Key pieces and hard-sided luggage special orders are still created in this workshop till today, which until his recent demise were overseen by Patrick-Louis Vuitton, a fifth-generation descendent and the head of special orders.

Clients can personalise their orders of a trunk in varying dimensions to serve a multitude of purposes – from classic flat trunks, to bespoke cocktail trunks, watch trunks, and trunks to hold fragrances, almost every request is considered. In a 2016 interview with Savoir Flair magazine, Patrick-Louis reportedly stated: “As long as it expresses individuality, realises a dream, and respects the tradition of travel, there is nothing we won’t create… except for a coffin. That, I refuse.”

The house has always embraced a keen sense of curiosity and whimsy, as evidenced by its array of unique collectible trunks over the years. A historical Louis Vuitton dog trunk which has been offered since the beginning of the 20th century, for instance, has been updated with a contemporary and luxurious expression, while still adhering to the classic hard-sided aesthetic codes.

The modern version of the dog trunk. (Photo: Louis Vuitton)

Another standout is the elegant Vanity Mahjong trunk, which was first introduced as an exclusivity in 2020 and 2021 in the North Asia market. A newversion that further fuses contemporary and heritage codes will make its debut at the former Command House in Singapore in mid-April. Featuring a beautiful jade green hue for the lining that’s reminiscent of iconic mahjong table tops, this trunk is made by hand in corian and wood, and, when not used to show off skill and strategy, makes for a splendid objet d’art that will accentuate any interior.

The Vanity Mahjong Trunk, featuring a jade green hue reminiscent of iconic mahjong table tops. (Photo: Louis Vuitton)
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It is without question that the strength and longevity of the Louis Vuitton brand lies in its uncanny ability to constantly reinvent classic models while looking to its archive for inspiration. Some models have been produced for over 100 years, while new styles incorporate traditional designs and motifs that proudly showcase the evolution of the brand.

Just as exciting as bespoke orders are special collaborations with designers. Despite its history in artisanal production, Louis Vuitton understands that its expertise needs continuous renewal and refreshed perspectives. As such, the house has never stopped innovating and creating. With the worlds of art, fashion, and street culture becoming increasingly interconnected, the heritage trunk maker has in recent times sought out hip and avant garde personages to collaborate with. From artists such as Yayoi Kusama to Jeff Koons, each pairing has yielded not only new and game-changing designs but also attracted a new repertoire of customers.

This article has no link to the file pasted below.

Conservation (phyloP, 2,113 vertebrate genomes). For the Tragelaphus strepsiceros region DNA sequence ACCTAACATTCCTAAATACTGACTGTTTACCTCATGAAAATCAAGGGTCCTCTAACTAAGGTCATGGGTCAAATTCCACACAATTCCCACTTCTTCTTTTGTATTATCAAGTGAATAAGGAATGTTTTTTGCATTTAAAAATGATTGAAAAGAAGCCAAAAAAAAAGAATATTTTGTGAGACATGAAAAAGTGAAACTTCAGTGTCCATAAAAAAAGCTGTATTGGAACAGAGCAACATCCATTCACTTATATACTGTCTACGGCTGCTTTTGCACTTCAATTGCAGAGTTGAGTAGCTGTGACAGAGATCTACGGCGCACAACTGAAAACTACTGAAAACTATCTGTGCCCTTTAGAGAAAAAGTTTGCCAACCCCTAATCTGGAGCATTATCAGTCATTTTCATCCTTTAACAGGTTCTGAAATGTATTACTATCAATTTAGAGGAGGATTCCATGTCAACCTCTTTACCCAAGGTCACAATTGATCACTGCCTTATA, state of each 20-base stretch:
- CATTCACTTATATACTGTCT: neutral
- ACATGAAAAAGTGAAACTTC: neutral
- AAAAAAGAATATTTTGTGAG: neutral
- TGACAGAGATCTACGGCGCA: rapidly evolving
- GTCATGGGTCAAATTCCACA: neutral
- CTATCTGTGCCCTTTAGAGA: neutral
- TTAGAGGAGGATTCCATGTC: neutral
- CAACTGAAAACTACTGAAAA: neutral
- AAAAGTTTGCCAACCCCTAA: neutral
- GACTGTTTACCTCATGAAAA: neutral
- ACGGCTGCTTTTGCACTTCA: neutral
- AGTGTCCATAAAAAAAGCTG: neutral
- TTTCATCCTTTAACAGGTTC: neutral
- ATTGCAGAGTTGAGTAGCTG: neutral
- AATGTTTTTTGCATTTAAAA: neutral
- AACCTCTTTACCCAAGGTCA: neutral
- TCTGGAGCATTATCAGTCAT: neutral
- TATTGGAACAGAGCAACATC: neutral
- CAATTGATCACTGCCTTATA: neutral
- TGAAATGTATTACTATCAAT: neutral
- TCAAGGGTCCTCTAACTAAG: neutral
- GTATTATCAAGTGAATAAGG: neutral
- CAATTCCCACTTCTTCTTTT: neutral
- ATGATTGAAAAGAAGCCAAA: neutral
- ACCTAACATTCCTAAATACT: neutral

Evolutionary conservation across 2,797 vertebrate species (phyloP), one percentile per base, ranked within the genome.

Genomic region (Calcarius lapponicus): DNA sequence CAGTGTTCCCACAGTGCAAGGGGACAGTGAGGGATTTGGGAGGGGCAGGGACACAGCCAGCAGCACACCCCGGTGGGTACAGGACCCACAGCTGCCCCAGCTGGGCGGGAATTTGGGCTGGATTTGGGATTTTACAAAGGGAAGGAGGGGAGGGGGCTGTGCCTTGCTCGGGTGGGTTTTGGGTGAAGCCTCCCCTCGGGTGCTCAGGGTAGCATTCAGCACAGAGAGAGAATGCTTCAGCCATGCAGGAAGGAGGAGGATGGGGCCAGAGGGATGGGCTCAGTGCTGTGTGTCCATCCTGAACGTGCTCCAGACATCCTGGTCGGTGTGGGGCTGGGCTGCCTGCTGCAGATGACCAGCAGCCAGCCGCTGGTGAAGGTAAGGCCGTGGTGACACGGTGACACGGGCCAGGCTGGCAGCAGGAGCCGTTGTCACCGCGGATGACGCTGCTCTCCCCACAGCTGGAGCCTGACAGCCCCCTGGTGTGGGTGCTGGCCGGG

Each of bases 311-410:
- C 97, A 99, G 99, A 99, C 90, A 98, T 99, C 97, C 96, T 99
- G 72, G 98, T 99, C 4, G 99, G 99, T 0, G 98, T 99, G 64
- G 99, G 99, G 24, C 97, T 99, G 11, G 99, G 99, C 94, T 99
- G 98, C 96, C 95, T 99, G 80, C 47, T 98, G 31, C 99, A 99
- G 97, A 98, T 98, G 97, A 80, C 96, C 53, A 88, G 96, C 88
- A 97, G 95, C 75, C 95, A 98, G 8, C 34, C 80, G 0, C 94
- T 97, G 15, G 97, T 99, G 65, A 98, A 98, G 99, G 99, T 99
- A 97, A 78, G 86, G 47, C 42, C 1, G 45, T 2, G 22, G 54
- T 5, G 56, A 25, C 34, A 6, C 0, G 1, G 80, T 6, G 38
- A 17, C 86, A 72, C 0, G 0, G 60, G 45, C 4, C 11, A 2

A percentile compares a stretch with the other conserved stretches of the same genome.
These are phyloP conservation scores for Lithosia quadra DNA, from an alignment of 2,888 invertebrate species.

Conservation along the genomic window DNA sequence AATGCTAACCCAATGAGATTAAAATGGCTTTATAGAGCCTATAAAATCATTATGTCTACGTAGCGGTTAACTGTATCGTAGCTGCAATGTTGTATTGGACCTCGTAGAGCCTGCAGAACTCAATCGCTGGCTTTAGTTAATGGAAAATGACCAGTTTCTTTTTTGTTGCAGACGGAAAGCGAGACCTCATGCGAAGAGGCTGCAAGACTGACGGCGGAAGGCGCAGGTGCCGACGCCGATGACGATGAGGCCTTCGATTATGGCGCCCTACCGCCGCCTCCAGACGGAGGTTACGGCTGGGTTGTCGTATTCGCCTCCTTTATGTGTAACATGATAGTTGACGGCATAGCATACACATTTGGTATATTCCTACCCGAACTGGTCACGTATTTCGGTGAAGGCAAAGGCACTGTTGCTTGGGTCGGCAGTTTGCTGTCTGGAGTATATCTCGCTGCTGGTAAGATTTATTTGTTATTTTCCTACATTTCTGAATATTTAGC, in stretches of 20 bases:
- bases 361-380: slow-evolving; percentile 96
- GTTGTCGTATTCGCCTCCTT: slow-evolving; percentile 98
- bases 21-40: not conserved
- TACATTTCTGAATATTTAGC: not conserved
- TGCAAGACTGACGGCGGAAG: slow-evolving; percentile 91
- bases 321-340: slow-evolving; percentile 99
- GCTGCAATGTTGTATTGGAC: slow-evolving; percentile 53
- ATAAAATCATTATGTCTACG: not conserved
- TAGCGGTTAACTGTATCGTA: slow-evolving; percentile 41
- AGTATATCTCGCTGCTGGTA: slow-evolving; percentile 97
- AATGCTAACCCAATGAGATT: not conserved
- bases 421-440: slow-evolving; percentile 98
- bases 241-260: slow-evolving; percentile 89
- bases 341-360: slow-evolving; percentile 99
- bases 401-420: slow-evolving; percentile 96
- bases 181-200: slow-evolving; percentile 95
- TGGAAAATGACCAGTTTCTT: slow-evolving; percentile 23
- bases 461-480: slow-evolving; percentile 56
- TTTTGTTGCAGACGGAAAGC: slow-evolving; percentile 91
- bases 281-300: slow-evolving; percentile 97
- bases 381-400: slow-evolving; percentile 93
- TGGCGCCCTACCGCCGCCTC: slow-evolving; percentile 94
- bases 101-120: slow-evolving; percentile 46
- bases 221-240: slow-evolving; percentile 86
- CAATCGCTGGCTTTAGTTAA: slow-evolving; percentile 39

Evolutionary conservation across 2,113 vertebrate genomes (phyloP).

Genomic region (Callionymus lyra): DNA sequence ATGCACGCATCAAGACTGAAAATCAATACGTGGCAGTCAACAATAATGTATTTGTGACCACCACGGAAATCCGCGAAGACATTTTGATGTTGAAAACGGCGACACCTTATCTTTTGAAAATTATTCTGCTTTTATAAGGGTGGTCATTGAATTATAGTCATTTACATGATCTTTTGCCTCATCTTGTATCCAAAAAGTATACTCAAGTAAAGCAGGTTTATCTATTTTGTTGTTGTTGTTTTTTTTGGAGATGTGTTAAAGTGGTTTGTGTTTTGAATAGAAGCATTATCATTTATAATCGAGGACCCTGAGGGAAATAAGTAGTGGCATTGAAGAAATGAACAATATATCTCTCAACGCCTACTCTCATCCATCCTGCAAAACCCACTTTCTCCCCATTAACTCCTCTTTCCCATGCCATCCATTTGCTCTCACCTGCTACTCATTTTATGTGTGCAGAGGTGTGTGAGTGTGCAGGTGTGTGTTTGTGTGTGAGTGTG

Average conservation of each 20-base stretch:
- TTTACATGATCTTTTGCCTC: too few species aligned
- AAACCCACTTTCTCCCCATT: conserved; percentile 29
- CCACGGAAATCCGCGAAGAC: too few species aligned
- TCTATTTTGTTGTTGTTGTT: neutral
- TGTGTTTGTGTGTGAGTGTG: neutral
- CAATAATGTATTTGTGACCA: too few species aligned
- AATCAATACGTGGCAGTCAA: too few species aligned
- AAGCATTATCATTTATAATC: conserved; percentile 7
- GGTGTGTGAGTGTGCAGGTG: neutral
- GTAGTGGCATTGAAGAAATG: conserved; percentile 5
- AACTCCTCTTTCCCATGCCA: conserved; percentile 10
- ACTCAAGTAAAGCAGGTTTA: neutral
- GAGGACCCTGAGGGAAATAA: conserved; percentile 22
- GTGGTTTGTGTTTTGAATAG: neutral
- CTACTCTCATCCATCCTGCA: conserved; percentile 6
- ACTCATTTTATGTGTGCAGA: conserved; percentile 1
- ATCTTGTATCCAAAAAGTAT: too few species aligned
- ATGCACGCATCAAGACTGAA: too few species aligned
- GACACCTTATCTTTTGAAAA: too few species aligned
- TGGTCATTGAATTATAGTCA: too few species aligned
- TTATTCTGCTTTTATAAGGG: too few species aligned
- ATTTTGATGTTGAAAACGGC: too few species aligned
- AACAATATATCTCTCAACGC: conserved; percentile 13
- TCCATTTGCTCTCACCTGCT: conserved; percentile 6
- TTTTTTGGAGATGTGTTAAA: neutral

The Supreme x Louis Vuitton collaboration for instance, which represented the perfect blend of New York street style and French refinement, saw items sell out despite the hefty price tags. The resale value is even more eye-watering: auction house Sotheby’s recently sold a Louis Vuitton x Supreme Monogram Malle Courrier trunk originally released in 2017 for US$88,200 (S$119,600).

Louis Vuitton x Supreme Monogram Malle Courrier trunk. (Photo: Louis Vuitton)

The brand has also been producing bags since the end of the 19th century, many of which were the basis for the icons we know and love today. The beloved Trunk Clutch, for instance, is a classic miniaturised version of the piece that first made Monsieur Vuitton a household name.

The Trunk Clutch. (Photo: Louis Vuitton)

It is a nod to the maison’s heritage with a host of details inspired by Louis Vuitton trunks, from the S-lock clasp and leather trim to the Malletage-print lining, and comes in a variety of styles. In 2021 the brand released the Trianon PM, also inspired by their trunk legacy. Created by its creative director Nicolas Ghesquiere, it is in fact one of the few handbags that actually come with wood trimmings front and back and is reminiscent of the brand’s signature Courrier Lozine 110 and Malle Haute 110 trunks.

A most recent creation is the Vertical Box Trunk for Spring/Summer 2022. A contemporary everyday bag featuring a new silhouette, its sumptuous cowhide in cool saffron yellow is adorned with the LV signature and a “7” in honour of the late artistic director Virgil Abloh’s seventh collection. Another of Abloh’s signature creations is the Soft Trunk which is now available in different sizes, with the Mini Soft Trunk featuring an avant-garde debossed pattern on black cowhide leather particularly well-received.

Vertical Box Trunk. (Photo: Louis Vuitton)

Clearly Louis Vuitton continues to perpetuate the ambitious vision of its namesake, who will forever be an innovator and visionary. His extraordinary legacy encompasses a priceless savoir-faire that is seen in everything that the brand does today.

Much of this can in fact be appreciated at Louis Vuitton’s upcoming 200 Trunks 200 Visionaries exhibition, which represents a celebration of the bicentennial birthday of its founder last year. A stellar list of 200 collaborators from across a vast array of disciplines were invited to pay homage to its iconic trunk, and Singapore is its first stop of a global tour.

Just like when Louis Vuitton himself anticipated the age of modern travel and its ever-changing needs, collaborations and partnerships with iconic creative minds continue to push boundaries and express the maison’s bold legacy.

200 Trunks 200 Visionaries runs from Apr 4 to 27, 10am to 10pm; Marina Bay Sands Event Plaza, 10 Bayfront Avenue. The exhibition is free of charge. To register, visit